The recent referendum held in Rwanda to modify the Rwandan constitution truly is an exemplary model of participatory democracy and should serve as an example for the world.
John Locke, the 18th century English philosopher credited as the one of the fathers of modern democracy, stated that the “right to rule came from the Consent of the Governed.”
Nowhere is this practice more apparent than in the referendum that was conducted by Rwandans both in the country and those living in the Diaspora.
As a student of good governance and passionate activist for education and human rights, I witnessed firsthand in multiple areas of Rwanda, the people exercising their constitutional right to decide how their government, their executive branch functions.
I personally viewed voting in a number of voting sites around the country; I witnessed too many people to count, lined up, waiting to vote.
No coercion, no political opinion banners, no police, no troops, just peaceful exercise of the most fundamental democratic right.
The over 90 percent of the entire Rwandan population that voted and 98 per cent percent approval of the constitutional change would make Locke’s democracy very proud and does serve to exemplify to other “democratic” nations, where 30 per cent voter turnout is commonplace, that unique participatory democracy can be a vibrant option on other continents.
Americans used to routinely question the status quo both on domestic and foreign policy.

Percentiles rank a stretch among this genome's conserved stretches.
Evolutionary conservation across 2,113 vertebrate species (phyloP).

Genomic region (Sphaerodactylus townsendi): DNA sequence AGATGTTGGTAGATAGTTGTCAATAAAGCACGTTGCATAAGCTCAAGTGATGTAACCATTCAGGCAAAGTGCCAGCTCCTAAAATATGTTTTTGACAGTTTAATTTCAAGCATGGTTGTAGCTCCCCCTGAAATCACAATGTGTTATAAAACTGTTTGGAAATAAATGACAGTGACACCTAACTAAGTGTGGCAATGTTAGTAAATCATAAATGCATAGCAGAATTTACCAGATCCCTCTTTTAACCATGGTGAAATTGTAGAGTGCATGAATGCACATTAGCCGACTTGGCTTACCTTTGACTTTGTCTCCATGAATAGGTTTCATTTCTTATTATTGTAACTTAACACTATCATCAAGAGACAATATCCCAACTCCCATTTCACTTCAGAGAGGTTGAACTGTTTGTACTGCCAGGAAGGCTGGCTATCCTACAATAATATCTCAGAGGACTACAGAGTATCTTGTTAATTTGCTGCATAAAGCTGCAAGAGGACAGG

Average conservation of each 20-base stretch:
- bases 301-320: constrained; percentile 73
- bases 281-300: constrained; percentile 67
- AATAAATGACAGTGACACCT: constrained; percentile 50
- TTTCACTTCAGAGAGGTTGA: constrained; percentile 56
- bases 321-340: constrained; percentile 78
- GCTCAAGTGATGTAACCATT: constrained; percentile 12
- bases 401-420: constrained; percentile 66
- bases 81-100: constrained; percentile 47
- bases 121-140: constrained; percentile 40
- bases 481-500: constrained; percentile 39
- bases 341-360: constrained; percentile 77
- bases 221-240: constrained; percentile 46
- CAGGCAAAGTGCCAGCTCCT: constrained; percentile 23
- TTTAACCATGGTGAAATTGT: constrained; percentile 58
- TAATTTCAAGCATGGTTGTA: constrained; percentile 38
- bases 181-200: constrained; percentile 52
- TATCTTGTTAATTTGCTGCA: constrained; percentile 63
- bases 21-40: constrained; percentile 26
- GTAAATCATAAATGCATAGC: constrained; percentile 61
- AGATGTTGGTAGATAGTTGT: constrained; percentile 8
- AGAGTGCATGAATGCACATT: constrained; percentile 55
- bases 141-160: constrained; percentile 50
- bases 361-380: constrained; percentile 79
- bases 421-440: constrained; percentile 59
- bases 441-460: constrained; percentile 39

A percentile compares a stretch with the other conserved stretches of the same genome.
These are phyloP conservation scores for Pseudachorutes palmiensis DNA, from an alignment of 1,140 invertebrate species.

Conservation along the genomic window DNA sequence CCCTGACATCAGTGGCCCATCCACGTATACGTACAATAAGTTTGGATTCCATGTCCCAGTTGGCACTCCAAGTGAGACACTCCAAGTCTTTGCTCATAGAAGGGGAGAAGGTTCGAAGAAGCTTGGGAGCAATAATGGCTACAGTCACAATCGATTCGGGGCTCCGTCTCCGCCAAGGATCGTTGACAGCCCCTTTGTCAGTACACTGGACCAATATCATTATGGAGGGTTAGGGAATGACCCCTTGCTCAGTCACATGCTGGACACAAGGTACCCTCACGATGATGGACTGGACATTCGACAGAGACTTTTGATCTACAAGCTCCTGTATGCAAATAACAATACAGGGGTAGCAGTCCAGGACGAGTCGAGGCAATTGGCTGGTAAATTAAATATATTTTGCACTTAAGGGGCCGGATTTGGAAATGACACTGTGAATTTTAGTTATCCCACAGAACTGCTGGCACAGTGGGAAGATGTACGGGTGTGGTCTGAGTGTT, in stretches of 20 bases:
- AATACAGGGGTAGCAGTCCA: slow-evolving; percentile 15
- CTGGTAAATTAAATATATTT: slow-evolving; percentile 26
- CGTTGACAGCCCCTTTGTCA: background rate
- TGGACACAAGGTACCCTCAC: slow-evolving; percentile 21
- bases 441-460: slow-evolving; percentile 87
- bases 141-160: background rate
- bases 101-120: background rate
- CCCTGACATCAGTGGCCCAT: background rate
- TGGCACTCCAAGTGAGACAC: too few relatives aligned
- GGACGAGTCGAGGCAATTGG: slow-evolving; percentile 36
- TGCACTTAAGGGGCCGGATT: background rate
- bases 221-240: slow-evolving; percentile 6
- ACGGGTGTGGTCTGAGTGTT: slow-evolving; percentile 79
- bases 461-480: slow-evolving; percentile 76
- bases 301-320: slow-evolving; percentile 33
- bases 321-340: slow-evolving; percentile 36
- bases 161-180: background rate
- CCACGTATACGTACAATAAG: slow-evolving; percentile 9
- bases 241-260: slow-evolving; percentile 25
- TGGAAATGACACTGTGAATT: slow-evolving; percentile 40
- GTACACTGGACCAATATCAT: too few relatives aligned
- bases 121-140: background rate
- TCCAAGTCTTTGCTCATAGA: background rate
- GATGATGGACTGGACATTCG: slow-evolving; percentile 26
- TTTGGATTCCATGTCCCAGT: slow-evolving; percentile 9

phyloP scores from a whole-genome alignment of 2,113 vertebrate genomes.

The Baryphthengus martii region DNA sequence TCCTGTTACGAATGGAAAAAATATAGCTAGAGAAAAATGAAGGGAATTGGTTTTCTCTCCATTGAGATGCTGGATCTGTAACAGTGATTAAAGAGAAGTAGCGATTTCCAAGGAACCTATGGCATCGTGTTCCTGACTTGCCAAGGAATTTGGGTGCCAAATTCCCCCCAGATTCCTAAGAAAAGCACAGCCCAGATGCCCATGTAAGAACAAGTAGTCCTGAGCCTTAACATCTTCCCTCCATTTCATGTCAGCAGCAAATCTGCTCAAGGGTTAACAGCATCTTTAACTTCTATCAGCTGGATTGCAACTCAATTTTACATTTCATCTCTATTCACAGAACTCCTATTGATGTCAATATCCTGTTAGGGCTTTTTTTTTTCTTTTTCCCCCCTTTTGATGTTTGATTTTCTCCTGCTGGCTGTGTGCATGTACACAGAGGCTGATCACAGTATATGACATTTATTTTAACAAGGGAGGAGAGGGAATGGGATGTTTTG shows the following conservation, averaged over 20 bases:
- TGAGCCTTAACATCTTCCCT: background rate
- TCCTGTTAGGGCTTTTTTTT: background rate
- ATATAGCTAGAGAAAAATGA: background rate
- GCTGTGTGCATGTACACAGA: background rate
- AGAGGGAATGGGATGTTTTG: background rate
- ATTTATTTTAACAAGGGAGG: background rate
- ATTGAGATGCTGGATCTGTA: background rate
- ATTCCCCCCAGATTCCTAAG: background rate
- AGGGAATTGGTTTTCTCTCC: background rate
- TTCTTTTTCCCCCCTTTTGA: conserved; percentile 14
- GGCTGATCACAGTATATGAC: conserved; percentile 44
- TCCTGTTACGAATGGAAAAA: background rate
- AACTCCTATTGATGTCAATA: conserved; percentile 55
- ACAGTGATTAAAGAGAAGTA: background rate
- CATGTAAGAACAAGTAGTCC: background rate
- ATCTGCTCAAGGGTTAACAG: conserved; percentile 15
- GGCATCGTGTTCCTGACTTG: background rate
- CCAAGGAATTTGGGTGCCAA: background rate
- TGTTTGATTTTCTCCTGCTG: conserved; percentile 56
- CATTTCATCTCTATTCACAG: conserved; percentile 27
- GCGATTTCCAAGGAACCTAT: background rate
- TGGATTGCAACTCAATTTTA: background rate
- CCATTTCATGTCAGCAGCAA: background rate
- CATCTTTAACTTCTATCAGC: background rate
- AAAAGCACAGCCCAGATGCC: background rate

Questioning a healthy discourse often led to a refreshing and exciting debate on opinion based on fact.
In recent years, however, there is far less debate and far more opinionated “declaration,” especially in the realm of foreign policy.
These declarations usually surround practices or opinions that may, perhaps, work in America or Europe but may not work anywhere else and fail to take into account any other country’s individual national identity.
Recent American foreign policy has shared every opinion on world political issues as if every country in the world should follow an approved American or Western agenda, ignoring what “the people” may actually choose for themselves.
Is any government or any people perfect? Of course not, but dedication to their cause and a genuine willingness to participate shows that the system can work perfectly well without the arrogance of Western interference.
The purpose of democracy is “for the people and by the people.” When a populace decides its own fate through legitimate popular vote, as was the case in the recent plebiscite in Rwanda, if the West is true to its own democratic principles, then it must honor the will of those people.
Not to do so is surely utter hypocrisy and with all the issues facing America and her more troubled “democratic” allies, America might wish to focus on the dysfunctional government at home and support well-functioning governments, like Rwanda, an exemplar of good governance in Sub-Saharan Africa.
Finally, we daresay that America could, in fact, learn from Rwanda. We do think so.
Source: New Times